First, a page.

Jean-Etienne Sotty – Augmented Accordion

Artistic Residencies: The Blog

"Accordez, accordez / accordez donc / L'accordéon / en microtons": Gainsbourg would have to change the lyrics of his song, now that Jean-Etienne Sotty has come along. The accordionist has ‘augmented' his instrument through an artistic research residency carried out at IRCAM over the past few months. Augmented how? Let’s see.

Genesis of an accordion

It all began in 2015, when the two accordionists Fanny Vicens and Jean-Étienne Sotty had the idea of making their instrument develop and evolve, both by creating a new repertoire and searching for new playing techniques and by developing unique manufacturing techniques. “We had been looking for new sounds with the accordion for a long time, a bit like the prepared piano," says Jean-Étienne Sotty. We were familiar with the types of instrumental effects that can be obtained with string or wind instruments such as artificial harmonics or microtones. We were also familiar with the timbral rather than harmonic contribution of quarter tones in Gérard Grisey's music. Grisey, incidentally, was himself a trained accordionist.

The first step was taken in the development of the microtonal accordion XAMP (for eXtended Accordion and Music Project) in 2016, working alongside luthier Philippe Imbert. Using the structure of the classical accordion, a totally acoustic instrument, but tuning part of the reeds to be able to play quarter tones, while retaining the entire range. "While staying true to the fundamental nature of our instrument, we have found a system that has made it possible to renew its timbre,” sums up Jean-Étienne Sotty.

At the same time, the second stage is already in the making. Invited on numerous occasions to play with electronics, notably for students in the IRCAM Cursus program, the two accordionists naturally turn to computer music to satisfy their hunger for new sounds. This led to the idea of a residency in artistic research at IRCAM, based on the idea of a hybrid accordion. " But the project, from its first drafting and even in its title, aims to go beyond the simple idea of a fusion.  We intend to explore a sort of symbiosis between instrument and electronics. My curiosity for the sound potential of electronics is sometimes coupled with a small apprehension: that of an excessive scenic burden of the electronic system, susceptible of suffocating the human presence of the performer. So I wanted to find a formula developed for the instrument: keeping full control of the instrument and ensuring a scenic emphasis on the instrument and the instrumentalist, while incorporating the dynamism of the electronics.

Everything starts with the instrument

One of the most important challenges of this residency was for Jean-Étienne Sotty learn about the latest technological advances in and issues surrounding computer music tools in order to be able to exchange ideas with members of the various IRCAM research teams involved in the project: Arnaud Recher and Emmanuel Flety for the material and electronic manufacturing (fixing the loudspeakers inside the instrument as well as the circuits and control modules for playing the instrument), Simone Conforti for the computer part, and Robert Piéchaud who supervised the residency. A truly collaborative endeavor that included the renowned Philippe Imbert, who intervened directly on the instrument, as well as Fanny Vicens—who served as a guinea pig—and several composers.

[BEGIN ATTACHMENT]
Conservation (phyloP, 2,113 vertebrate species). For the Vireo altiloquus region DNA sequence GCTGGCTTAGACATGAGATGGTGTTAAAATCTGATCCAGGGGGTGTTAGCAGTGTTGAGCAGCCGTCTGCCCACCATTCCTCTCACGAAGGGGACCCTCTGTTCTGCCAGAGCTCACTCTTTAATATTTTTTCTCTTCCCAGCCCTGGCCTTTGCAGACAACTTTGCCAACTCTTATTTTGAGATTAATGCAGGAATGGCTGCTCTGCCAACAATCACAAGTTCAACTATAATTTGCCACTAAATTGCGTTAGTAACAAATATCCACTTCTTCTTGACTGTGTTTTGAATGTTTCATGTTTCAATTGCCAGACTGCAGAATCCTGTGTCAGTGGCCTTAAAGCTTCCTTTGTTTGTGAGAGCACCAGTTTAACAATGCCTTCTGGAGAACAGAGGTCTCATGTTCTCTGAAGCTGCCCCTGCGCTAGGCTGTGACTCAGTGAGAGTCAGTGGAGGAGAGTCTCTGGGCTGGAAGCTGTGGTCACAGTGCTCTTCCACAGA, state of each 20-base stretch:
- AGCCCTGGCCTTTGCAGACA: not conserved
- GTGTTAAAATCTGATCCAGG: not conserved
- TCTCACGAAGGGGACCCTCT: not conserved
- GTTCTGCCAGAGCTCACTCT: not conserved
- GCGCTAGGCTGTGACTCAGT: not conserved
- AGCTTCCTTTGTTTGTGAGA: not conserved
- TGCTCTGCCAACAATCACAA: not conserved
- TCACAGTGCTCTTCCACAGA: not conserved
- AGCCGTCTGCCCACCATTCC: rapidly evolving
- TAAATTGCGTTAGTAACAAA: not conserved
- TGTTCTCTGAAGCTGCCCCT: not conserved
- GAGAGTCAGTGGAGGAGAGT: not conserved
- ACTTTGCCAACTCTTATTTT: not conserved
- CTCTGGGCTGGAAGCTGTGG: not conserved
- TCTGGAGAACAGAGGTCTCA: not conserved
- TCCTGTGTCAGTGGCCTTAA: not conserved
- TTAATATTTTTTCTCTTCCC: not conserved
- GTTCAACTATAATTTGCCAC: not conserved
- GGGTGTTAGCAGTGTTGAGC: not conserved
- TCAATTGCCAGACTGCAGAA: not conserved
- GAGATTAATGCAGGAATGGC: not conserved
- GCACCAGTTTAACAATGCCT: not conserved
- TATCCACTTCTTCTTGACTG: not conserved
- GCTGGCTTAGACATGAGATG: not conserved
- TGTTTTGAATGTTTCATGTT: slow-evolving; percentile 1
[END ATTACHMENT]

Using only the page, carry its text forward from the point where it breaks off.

Thereafter, all the research and additions made to the acoustic instrument were carried out according to a golden rule, the rule of proximity:

« everything must have its source in the instrument itself. The loudspeakers were chosen according to the accordion's range, they were placed in the instrument according to a logic close to that of the reeds, the selection of the loudspeakers is done by electronic register buttons, and so on.»

The result of the work is ultimately quite simple, at least from a structural point of view. The hybrid accordion is an XAMP microtonal accordion fitted with two pairs of small loudspeakers, giving the instrument the ability to broadcast electronic sounds. Four loudspeakers that Simone Conforti has literally 'tuned', based on precise measurements of the accordion, carried out in an anechoic chamber, giving the augmented instrument a 'very subtle' sound quality, according to Jean-Étienne Sotty.

The surprise accordion

Nevertheless, even though the new augmented instrument was designed in this way from the outset, it is a surprise when everything is finally functional.

"The on-board electronics make it possible to transform the instrument into a broadcasting device. Hearing a voice recording, broadcast from my instrument, was a shock. What I heard was colored by the instrument, came from the instrument... The instrument had become emancipated from the player. I was fascinated to see to what extent my presence as an musician is no longer focused on the instrumental playing, but on the writing, on the creation of this object. It is as if the accordion had mutated into a fixed work, on the border between sonic and visual art. This does not prevent the instrument from being experienced as a whole by its creator.

« The electronics are no longer another musical part, they are truly a product of my instrument and I can modify them, color them with the gestures of my instrument. On the other hand, the electronic system gives it a new type of memory: the computer memory. This work of recording and collecting will be a new part of my work as a musician in the future and I am eager to see what such work will reveal about this new hybrid practice, as well as how composers will use it, and its scenic potential ».

And this could lead to a major shift in audience perceptions.”